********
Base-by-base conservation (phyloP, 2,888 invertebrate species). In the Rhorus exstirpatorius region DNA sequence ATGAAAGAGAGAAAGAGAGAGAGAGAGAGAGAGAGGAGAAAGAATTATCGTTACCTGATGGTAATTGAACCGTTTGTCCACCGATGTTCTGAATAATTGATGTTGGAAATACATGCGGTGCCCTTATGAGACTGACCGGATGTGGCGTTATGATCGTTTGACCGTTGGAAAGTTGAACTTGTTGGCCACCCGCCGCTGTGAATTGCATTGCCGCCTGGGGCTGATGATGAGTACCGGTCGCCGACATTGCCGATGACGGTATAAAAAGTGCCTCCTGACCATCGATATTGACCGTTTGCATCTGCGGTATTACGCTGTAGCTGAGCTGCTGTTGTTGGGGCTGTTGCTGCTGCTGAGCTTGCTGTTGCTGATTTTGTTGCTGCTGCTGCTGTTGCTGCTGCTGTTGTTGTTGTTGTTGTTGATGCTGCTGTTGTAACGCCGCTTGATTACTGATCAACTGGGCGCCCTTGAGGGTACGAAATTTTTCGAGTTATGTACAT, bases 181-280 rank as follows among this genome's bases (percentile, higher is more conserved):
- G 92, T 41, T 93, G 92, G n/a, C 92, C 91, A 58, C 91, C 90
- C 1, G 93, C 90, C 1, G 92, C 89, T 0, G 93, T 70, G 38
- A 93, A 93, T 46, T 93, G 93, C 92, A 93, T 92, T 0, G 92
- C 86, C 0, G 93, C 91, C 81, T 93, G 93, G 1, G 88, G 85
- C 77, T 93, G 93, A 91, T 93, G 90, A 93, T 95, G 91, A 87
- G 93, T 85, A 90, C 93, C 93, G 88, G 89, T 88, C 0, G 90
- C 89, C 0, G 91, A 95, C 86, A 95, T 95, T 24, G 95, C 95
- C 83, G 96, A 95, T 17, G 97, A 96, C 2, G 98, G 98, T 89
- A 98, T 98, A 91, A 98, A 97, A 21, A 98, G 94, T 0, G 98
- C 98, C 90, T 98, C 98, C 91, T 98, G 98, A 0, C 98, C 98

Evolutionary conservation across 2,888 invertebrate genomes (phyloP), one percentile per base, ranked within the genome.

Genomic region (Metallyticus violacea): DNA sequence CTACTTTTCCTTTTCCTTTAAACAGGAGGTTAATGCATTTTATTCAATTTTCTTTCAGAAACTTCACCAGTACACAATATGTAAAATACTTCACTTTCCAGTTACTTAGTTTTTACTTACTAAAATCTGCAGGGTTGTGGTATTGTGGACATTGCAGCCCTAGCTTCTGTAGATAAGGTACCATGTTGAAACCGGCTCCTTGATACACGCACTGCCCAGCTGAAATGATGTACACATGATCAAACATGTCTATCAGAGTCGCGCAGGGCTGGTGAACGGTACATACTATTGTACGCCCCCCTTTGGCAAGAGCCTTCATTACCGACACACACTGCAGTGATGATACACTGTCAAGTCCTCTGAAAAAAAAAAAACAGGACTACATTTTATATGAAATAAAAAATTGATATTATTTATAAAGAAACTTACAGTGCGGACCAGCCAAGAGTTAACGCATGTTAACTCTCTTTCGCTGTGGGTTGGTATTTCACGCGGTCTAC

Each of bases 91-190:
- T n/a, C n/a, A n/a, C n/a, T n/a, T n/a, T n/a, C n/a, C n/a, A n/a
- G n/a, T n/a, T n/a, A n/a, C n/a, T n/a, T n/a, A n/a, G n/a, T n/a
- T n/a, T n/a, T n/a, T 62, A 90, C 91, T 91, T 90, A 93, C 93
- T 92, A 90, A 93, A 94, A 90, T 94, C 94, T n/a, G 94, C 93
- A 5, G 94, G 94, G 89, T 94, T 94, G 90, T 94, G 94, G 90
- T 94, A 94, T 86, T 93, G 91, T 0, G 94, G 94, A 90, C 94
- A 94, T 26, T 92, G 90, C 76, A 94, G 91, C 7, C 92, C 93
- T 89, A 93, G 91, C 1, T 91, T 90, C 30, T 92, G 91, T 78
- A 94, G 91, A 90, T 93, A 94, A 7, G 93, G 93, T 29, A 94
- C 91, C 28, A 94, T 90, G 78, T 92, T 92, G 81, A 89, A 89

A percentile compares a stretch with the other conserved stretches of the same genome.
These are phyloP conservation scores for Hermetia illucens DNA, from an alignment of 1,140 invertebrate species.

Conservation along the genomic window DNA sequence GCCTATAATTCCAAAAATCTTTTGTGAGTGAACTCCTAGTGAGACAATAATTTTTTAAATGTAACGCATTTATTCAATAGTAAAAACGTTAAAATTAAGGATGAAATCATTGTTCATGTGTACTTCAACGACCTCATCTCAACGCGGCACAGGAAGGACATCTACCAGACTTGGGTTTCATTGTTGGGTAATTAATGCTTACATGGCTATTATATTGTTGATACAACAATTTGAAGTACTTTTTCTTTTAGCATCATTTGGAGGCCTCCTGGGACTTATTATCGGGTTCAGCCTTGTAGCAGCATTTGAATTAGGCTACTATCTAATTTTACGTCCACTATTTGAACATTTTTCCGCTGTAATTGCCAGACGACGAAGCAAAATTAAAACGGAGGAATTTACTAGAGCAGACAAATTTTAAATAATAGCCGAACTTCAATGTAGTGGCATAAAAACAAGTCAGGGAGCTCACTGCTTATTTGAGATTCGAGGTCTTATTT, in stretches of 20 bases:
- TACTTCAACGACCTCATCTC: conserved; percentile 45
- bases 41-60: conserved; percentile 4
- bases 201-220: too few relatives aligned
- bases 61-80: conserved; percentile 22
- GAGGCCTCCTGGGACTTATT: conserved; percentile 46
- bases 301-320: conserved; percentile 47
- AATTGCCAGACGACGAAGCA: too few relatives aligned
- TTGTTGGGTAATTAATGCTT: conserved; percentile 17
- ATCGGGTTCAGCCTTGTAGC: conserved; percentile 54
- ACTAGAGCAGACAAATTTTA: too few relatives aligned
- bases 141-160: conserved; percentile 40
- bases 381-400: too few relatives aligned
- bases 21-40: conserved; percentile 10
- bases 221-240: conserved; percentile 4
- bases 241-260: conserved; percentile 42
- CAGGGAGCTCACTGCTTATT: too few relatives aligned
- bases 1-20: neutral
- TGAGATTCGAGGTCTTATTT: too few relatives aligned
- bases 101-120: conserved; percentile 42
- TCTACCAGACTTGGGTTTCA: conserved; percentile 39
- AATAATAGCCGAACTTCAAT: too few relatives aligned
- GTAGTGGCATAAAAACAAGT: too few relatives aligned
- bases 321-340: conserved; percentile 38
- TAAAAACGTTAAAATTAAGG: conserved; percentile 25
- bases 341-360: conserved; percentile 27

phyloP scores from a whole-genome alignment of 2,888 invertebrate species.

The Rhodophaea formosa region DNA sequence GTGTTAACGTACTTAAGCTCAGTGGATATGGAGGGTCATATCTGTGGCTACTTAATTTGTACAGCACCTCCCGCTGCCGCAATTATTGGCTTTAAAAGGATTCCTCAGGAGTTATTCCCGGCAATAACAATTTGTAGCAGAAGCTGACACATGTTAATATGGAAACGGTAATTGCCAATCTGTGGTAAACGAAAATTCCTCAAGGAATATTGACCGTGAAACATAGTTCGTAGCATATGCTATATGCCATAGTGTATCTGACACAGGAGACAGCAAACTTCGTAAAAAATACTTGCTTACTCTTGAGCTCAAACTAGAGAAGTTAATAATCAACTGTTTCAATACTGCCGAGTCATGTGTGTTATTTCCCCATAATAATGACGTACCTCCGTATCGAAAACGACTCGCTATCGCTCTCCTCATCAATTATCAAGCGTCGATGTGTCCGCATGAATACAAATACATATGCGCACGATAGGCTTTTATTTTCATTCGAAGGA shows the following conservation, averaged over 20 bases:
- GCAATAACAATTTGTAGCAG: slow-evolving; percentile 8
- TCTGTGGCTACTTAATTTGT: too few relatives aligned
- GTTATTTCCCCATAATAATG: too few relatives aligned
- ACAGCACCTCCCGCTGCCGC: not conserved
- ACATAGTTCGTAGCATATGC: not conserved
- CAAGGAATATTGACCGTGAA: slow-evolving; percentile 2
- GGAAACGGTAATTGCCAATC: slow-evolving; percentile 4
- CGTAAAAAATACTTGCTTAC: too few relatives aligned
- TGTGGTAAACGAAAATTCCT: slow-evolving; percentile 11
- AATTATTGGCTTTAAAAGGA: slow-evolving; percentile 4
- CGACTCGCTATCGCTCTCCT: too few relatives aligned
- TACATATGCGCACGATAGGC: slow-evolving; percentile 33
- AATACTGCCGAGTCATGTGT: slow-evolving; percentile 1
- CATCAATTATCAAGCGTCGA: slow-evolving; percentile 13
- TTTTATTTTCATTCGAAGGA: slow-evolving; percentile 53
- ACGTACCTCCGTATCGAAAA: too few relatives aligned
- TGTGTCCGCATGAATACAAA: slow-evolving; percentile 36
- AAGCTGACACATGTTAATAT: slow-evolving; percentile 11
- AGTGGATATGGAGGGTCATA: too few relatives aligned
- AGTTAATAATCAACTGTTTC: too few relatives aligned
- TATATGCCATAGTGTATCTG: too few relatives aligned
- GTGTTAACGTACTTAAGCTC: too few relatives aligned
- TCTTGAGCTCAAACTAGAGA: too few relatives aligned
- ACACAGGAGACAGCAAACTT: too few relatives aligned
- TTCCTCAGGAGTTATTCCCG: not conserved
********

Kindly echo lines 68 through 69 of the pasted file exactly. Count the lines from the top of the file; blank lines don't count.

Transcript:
- CATCAATTATCAAGCGTCGA: slow-evolving; percentile 13
- TTTTATTTTCATTCGAAGGA: slow-evolving; percentile 53